Thursday, February 14, 2013

Gwangjang Market: Seoul's quirky foodie paradise



Yuka Suzuki, 22, smiled from ear to ear as she looked around the Gwangjang Market in Jongno, Seoul, two days before Seollal or Lunar New Year’s Day and shared her happiness about the food and the market.

The Gwangjang Market, one of the oldest and largest traditional outdoor marketplaces in Seoul, does indeed provide a memorable scene that would be unforgettable to foreigners: People sitting in air-tight comfort on the endless rows of food stalls in the middle of the marketplace and joyfully devouring the hundreds of options they have in food and drinks.

The market has a special place in the hearts of Koreans too, who can’t stop coming to this friendly and playfully chaotic place that doubles as a heaven for food lovers.
People sit shoulder-to-shoulder at a food stall at Gwangjang Market in Jongno, Seoul, enjoying food, drinks and friendly conversation with their companions.                                            / Korea Times photos by Yun Suh-young
 

Overview of the market 
The market is always bustling with people and the crowd was especially large on the Friday before the Lunar New Year’s holidays began.

The long lines of people buying ``bindaetteok,’’ or fried Korean pancakes, and ``mayak’’ (drug) gimbab, or small seaweed rolls nicknamed for their addictiveness, was comparable to the giant parking lot that has become of Korean highways.

While the market has always been popular, the recent airing of a television documentary that highlighted the daily realities of the merchants here has further elevated its status as a leisure destination.

 “It was fun to recognize the shop owners who I’ve seen on television. It made the visit more interesting,” said Yoo So-yeon, a visitor in her 20s. 

On television, the market was described as warm, lively and, to borrow an expression Koreans frequently use, ``human-like.’’ When visiting in person, the market is even more of an upbeat experience.

Here, the energy and optimism of the hard-working shop owners seem contagious. Whether it’s the gathering of friends, families or total strangers squeezed side by side in their favorite food stall, the overall atmosphere of the market always seem high-spirited. It’s where people can arrive alone but never be alone, sharing their happiness, worries and dilemmas over light-hearted rounds of soju.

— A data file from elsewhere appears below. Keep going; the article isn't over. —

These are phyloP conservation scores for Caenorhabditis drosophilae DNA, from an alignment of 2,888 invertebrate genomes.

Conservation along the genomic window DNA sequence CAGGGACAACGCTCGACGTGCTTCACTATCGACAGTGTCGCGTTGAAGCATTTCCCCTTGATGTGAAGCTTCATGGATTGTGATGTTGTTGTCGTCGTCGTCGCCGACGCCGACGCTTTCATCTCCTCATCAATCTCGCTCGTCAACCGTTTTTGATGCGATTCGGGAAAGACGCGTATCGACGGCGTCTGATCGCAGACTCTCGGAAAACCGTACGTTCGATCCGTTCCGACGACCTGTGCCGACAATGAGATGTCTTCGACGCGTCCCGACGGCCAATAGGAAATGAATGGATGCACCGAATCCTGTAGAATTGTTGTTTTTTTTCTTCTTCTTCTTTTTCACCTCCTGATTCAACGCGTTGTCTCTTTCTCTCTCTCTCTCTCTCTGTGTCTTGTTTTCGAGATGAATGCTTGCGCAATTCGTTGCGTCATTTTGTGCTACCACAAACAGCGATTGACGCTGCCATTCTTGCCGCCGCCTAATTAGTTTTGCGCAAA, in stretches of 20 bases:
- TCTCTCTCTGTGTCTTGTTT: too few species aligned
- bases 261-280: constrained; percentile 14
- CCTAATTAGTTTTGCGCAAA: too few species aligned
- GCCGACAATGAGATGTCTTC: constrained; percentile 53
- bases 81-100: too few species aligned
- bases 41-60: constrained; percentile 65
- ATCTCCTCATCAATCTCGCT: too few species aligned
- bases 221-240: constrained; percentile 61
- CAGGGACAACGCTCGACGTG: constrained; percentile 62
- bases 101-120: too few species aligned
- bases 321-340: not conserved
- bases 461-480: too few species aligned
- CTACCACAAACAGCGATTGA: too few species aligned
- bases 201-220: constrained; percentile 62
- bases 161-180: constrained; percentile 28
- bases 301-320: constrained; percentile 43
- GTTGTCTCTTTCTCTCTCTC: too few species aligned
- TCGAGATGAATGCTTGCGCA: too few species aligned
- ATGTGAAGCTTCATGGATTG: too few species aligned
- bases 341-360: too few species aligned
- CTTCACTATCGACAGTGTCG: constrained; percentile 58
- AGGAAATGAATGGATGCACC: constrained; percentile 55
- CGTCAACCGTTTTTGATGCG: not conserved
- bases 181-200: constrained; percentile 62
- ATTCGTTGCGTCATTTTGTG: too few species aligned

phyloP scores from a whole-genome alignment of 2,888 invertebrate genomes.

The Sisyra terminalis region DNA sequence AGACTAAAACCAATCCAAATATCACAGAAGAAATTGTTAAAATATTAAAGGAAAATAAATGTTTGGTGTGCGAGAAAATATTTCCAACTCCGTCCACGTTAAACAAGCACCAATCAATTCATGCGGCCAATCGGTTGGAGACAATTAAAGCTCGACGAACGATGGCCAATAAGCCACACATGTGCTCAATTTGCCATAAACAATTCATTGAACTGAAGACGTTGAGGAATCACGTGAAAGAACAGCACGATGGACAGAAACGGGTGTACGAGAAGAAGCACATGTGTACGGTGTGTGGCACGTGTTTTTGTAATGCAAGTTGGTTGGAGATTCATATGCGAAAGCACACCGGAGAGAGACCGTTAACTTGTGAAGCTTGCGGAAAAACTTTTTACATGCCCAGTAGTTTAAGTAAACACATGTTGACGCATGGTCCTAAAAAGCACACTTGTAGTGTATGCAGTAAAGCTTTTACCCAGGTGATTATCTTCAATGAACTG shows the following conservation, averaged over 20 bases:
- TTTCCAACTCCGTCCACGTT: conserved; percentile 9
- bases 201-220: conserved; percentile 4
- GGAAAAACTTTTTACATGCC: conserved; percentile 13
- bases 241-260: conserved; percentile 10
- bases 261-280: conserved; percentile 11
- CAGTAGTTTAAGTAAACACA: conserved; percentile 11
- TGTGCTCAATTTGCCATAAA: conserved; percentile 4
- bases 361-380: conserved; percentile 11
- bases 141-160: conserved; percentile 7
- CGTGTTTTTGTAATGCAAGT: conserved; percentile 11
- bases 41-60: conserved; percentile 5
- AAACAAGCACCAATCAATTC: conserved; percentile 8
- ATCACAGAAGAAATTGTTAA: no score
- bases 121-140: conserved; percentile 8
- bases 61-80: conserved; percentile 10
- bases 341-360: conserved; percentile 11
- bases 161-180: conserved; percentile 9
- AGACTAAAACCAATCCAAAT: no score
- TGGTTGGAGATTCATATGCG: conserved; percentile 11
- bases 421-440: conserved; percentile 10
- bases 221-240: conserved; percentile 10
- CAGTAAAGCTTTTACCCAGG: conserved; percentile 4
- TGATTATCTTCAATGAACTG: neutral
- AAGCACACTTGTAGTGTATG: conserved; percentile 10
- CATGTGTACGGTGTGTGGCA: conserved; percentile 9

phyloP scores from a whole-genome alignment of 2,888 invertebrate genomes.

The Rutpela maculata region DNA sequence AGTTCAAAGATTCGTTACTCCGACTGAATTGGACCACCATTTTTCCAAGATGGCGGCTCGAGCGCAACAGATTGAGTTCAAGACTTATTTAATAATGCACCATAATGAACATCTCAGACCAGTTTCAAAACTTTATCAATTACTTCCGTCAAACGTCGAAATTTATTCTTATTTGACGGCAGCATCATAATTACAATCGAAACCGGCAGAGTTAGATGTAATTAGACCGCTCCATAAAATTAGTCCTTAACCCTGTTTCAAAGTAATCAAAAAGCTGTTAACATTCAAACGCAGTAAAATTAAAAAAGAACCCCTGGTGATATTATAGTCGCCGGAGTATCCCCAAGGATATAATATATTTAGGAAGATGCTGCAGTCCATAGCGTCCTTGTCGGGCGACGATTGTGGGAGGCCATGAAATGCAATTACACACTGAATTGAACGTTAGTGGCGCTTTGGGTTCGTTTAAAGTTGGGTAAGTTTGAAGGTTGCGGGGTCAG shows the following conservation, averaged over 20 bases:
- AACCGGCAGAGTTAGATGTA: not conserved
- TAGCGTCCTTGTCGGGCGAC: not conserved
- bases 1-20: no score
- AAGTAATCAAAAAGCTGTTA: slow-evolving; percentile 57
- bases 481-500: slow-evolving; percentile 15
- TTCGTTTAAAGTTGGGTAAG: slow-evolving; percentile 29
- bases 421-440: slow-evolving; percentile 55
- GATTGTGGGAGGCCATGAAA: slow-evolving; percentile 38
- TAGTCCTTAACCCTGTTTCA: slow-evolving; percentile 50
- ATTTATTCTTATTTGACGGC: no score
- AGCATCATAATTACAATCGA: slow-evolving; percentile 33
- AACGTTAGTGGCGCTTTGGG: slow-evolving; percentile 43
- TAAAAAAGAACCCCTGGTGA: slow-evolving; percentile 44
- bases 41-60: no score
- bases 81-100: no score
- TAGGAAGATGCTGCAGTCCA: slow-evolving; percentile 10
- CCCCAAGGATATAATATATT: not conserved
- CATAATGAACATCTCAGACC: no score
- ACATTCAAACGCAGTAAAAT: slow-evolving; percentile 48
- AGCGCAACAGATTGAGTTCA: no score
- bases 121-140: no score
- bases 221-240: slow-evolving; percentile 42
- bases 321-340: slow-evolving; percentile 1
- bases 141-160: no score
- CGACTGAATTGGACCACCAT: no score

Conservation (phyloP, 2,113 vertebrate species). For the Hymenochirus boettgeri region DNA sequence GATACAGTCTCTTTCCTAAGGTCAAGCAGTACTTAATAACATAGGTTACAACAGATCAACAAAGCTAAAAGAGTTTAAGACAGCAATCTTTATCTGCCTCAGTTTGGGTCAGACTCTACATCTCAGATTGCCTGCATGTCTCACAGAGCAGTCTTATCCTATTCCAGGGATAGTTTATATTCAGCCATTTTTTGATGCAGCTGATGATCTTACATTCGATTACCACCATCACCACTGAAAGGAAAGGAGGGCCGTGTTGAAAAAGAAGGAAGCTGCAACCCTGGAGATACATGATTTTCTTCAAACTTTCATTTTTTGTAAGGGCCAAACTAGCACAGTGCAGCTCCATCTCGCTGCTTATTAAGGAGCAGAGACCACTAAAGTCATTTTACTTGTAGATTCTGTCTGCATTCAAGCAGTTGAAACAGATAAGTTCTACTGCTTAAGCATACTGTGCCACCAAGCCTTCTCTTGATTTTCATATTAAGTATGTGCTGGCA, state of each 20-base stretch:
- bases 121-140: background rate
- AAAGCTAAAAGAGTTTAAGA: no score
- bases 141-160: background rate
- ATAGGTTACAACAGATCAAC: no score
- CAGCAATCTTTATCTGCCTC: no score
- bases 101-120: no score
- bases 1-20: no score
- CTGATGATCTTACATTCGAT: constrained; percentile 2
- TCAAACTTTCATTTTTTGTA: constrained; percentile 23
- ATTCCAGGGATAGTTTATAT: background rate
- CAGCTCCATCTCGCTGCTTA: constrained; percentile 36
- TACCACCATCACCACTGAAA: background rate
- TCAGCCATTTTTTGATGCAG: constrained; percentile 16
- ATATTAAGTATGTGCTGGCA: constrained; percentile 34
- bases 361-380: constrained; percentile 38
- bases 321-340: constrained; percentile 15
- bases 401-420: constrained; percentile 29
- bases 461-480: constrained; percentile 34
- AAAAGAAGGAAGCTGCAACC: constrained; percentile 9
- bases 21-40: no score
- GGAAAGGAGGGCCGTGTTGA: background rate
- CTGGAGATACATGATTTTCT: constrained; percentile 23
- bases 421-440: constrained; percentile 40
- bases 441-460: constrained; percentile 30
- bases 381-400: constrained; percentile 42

A shop owner flips “bindaetteok,” or fried Korean pancakes, in a sizzling pan.

Food galore


The market offers a broad range of items for shoppers, from clothing to household tools and machinery, but it’s always the food that stands out most.

The dozens of food stalls packing the central road of the market cook most of their food on the spot and visitors will find the sizzling sounds and delicious smells stamped in their memories for some time.

Some of the popular delights are bindaetteok, mayak gimbab, kimchi mandu, or steamed dumplings with meat and kimchi. More familiar Korean street food like tteokbokki (rice cakes in red-pepper sauce), soondae (Korean version of blood sausages), kalguksu (flat-noodles), jokbal (pork hocks) and hoe (raw fish) are also available.

The most popular food seems to be bindaetteok and the versions they sell here is famous for its crunchiness and rich flavor of mung beans, kimchi and bean sprouts that are all mixed in with the batter. This heart-stopping pancake pairs perfectly with makgeolli, or Korean rice wine.
 

It’s also a delight to watch the seasoned bindaetteok masters mix and fry the batch on the spot. Mung beans are ground with the traditional grinding stones, ``maetdol,’’ seasoned with salt and mixed with other ingredients before dumped upon a long and generously oiled frying pan.


Bindaetteok cost 4,000 won in all eateries. The two most famous bindaetteok eateries in the market are Soonheenae Bindaetteok and Bakganae Bindaetteok.

They are back to back, but visitors may confuse them to be one shop. In one of the many bindaetteok eateries, you might be lucky to find a drawing by director Tim Burton who scribbled on the wall of one of the shops when he visited here in December. The character resembles that from his movie “Corpse Bride.”